Beautiful downtown Hunter Creek

Two cows and a bull (the black one) keep the grass cut. Arizona is a free range state. Cows freely range where they like, but their owners DO keep an eye on them. 

Coming tomorrow, Scandalous: An Owen Family Story.


(That is a paper printout of the ebook cover.)

More information tomorrow!

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Don’t Drink the Koolade

Some of you know the story of how I came to be an indie-published author (aka self-published). Probably more of you don’t.

The highlights are here:

  • Doctor said to put my affairs in order
  • Initial panic at thought of dying
  • I didn’t want my novel manuscripts thrown out by the kids
  • I sought out the best solution for me
  • I acted on it by publishing my first book
  • People liked the first, so I did the second one, too
  • I was Indie before it was cool
  • The doctor was wrong

That doctor actually did me a favor. I love what being in charge of my writing career does for me.

However, I see new and wanna-be authors making costly, unthinking mistakes in seeking traditional publishing for their book. I’ve done the careful cautions, but can’t save everyone from their dreams. They’ll sign the contracts, get badly burned, then ask around about how they can get out of those hideous contracts. Most times, they can’t. In a fraction of cases, they can, but only because the publisher already breached the contract.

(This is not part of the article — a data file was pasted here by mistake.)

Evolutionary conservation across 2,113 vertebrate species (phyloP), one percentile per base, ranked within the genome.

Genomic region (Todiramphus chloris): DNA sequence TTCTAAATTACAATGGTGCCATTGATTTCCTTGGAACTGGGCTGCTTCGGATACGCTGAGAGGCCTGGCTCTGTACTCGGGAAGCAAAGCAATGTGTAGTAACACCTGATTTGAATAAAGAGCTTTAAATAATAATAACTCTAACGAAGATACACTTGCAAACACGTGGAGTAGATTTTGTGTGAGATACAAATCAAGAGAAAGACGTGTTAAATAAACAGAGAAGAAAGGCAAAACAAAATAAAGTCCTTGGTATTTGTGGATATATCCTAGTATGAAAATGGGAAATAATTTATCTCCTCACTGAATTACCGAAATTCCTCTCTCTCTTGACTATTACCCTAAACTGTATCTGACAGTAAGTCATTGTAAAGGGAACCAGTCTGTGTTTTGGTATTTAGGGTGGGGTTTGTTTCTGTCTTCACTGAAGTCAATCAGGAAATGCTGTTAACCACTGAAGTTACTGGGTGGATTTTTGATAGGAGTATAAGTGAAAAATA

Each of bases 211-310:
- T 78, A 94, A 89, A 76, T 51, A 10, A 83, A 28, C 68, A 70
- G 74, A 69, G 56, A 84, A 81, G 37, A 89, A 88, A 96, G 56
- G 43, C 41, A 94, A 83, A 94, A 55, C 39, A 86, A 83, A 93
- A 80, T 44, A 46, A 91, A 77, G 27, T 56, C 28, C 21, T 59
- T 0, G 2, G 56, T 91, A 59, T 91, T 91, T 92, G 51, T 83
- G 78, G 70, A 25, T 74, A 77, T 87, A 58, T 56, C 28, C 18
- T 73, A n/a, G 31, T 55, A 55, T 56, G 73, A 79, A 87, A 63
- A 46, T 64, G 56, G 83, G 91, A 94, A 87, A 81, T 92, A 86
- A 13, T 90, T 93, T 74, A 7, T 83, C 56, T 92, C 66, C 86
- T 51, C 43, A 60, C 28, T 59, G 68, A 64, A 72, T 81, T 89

I’m about to the point that I won’t open my mouth anymore. It’s sad.

Yesterday, one of my heroes among writers, Dean Wesley Smith, published a blog post that tells how he feels nowadays. Check it out here.

EDIT: I’ve fixed the link. I’m blaming the error on my fat fingers using the WordPress phone app.

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Downtime Decompression

I recently released a novel, Gone for a Soldier, which took me two years to write and publish. Of course I wasn’t writing solidly for two years, but with intensive research and several drafts, not to mention the publishing side of the equation, traveling to conferences and workshops, and life in general, it was a long two years.

Now I’m in a sort of downtime lull before I begin another work of long-form fiction. I need time to decompress from the stress and focus of the completed task before I begin another like process.

I’ve had people ask me what I do between writing novels. The first thing I do is take a couple of weeks to recover. No writing. Plenty of recreational reading. Sleeping in.

But that can’t last forever. When I’m tired of being a lazy lout, what do I do?

I write shorter fiction. Much shorter, like six thousand words or fewer. I have three stories in the works right now.

Or I write poetry. It’s a totally different discipline of writing.

Or I think. I collect my thoughts. I let ideas swirl around in my mind, mulling over grand “what if’s” for a new work.

Or I analyze and plan. What methods of publicity for my works are best? Should I up my quarterly e-newsletter to six times a year? Should I learn more about using Goodreads? Spend less time on Facebook? More?

Since my books typically come out in the last part of calendar years, a new year is right around the bend, so another thing I do is try to figure out my calendar of projects and travel for the following year: How can I juggle writing and production with traveling to events? What conferences will I attend? Should I make a box set of my novels? What awards will I seek? Will I make the deadlines? How can I make my website more useful? What did I leave undone this year that should be put on next year’s list of projects? Do I have enough inventory of books? Too much? Should I consider cutting back on travel and/or memberships in writing associations? What is my most effective time of day to write? Why am I not on Wikipedia?

Whoa! Enough with the questions. They could take over my life. It may be time to start writing a new novel.

What do you do with your downtime?

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